The Fed said it expects to maintain the target range for its benchmark overnight lending rate at the current 0% to 0.25% “until it is confident that the economy has weathered recent events and is on track to achieve its maximum employment and price stability goals,” the same phrasing it used in its last policy statement on March 15.

It also said it will continue to buy U.S. Treasuries and agency residential and commercial mortgage-backed securities in the amounts needed to support smooth markets, and to offer large-scale overnight and term repurchase agreement operations.

Powell said the Fed will use its tools “forcefully proactively and aggressively.”

(Graphic: America’s pandemic safety net link: here)

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NY Fed markets head says 'time is of the essence' in establishing new lending facilities

(Reuters) – The Federal Reserve responded rapidly to stem losses from a “synchronized global sell-off” to help markets function as investors fled to safety on worries about the coronavirus outbreak, a senior official at the New York Fed said on Friday.

The Fed is moving as quickly as possible to set up new emergency lending facilities to support credit markets and the economy, and its efforts are already helping to stabilize short-term funding markets, said Daleep Singh, head of the markets group at the New York Fed.

“The bottom line here is time is of the essence,” Singh said during a moderated discussion organized by the Money Marketeers of New York University. “The speed and the scale of downside pressure on the economy I think we’d all acknowledge is unprecedented in our lifetimes, so we’re doing whatever we can within our mandate to match that speed and scale.”

Singh said his team is running about 15 operations a day and that the Fed turned to vendors to set up some of the recently launched emergency lending programs so it could move quickly at a time when the market operations handled by staff were already at “record volumes.”

“The ominous reality was that a synchronized global sell-off had taken on a life of its own, with little prospect for self-correction,” said Singh, in his first public remarks since he became head of the markets group at the New York Fed earlier this year.

He recapped the steps the Fed has taken to help companies borrow by supporting the markets for commercial paper, corporate bonds and municipal bonds. The Fed’s efforts helped to stabilize short-term funding markets but some strain remains in the market for commercial paper, he said.

Programs set up by the Fed could be extended beyond the fall if needed to support market functioning, Singh added.

The Fed has partnered with several financial firms, including BlackRock, Pacific Investment Management Company (PIMCO) and State Street to set up some of the new liquidity programs quickly.

Singh said the New York Fed will pay close attention to those working relationships to address potential conflicts of interest and to minimize risks.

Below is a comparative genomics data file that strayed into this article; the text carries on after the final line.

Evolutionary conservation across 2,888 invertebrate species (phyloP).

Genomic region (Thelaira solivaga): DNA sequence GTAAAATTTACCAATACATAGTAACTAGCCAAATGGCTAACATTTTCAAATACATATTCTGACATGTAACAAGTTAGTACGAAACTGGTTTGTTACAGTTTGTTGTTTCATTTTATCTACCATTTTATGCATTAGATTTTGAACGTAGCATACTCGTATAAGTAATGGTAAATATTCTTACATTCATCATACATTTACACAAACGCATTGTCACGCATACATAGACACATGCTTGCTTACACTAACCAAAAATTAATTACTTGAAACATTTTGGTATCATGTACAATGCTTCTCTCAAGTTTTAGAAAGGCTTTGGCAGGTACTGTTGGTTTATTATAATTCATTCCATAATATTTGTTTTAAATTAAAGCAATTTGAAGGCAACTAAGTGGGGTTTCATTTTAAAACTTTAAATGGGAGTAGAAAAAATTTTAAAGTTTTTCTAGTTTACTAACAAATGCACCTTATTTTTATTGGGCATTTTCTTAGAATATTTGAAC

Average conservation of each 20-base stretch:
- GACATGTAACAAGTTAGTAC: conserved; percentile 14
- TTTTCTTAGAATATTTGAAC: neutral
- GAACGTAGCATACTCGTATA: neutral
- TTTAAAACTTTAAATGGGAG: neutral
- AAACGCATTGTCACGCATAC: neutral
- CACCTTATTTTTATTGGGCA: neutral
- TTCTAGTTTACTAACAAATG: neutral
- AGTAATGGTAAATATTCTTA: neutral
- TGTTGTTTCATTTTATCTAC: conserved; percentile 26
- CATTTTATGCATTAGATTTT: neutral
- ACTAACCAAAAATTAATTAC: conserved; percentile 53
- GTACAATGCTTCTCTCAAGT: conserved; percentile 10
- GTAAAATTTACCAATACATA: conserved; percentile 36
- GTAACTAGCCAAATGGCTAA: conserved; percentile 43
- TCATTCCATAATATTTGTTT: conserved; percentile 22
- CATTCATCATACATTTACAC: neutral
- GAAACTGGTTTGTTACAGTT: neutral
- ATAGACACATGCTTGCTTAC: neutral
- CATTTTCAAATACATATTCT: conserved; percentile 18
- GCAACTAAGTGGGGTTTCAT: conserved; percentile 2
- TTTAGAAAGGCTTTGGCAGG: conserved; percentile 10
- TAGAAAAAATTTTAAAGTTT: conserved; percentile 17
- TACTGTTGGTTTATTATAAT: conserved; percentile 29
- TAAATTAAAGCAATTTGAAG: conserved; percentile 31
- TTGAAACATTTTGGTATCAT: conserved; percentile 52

“We will proactively identify and address conflicts of interest – real or perceived – for anyone working on the facilities,” he said.

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Singh previously worked as a senior partner and chief U.S. economist at SPX Capital. He also worked at the Treasury Department from 2011 to 2017 in financial markets and as deputy assistant secretary for international affairs.

In his remarks on Friday, Singh said the Fed will be transparent by posting information online about eligible borrowers, the terms of the facilities and sharing answers to frequently asked questions.

“We look forward to engaging with our oversight bodies and those appointed under the CARES Act to ensure that the American people understand the steps we are taking on their behalf as faithful stewards of the public trust,” he said.

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NY Fed's Williams says economic pain likely to continue for 'some time'

April 17 (Reuters) – The shutdowns enacted to slow the spread of the coronavirus are likely to put a damper on the U.S. economy for some time, New York Federal Reserve Bank President John Williams said Friday during an interview with CNBC.

“I still think we have a lot of economic pain that we’re experiencing today and that’s likely to continue for some time,” said Williams. “I still think we’ve got some tough days ahead and that’s why we’re working so hard to support the economy during this period.”

Williams also repeated a view that it may take a few years for the U.S. economy to fully recover from the downturn caused by the coronavirus pandemic, a view he shared Thursday during a webinar hosted by the Economic Club of New York. (Reporting by Jonnelle Marte Editing by Chizu Nomiyama)

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Richmond Fed's Barkin: Employment numbers to get worse before getting better

(Reuters) – U.S. employment numbers will get worse amid the ongoing coronavirus outbreak before getting better, Richmond Federal Reserve President Thomas Barkin said in an interview with Bloomberg News.

U.S. employers cut 701,000 jobs last month, ending a record 113 straight months of employment growth, as a patchwork of state-ordered closures aimed at curbing the spread of the novel coronavirus began forcing businesses to shed employees, the U.S. Labor Department said.

Barkin said interest rates will be low for some time until the U.S. economy recovers from the hit it has taken from the virus, but added he will want to “normalize” rates when the economy has recovered and that it is not “healthy to be at zero forever.”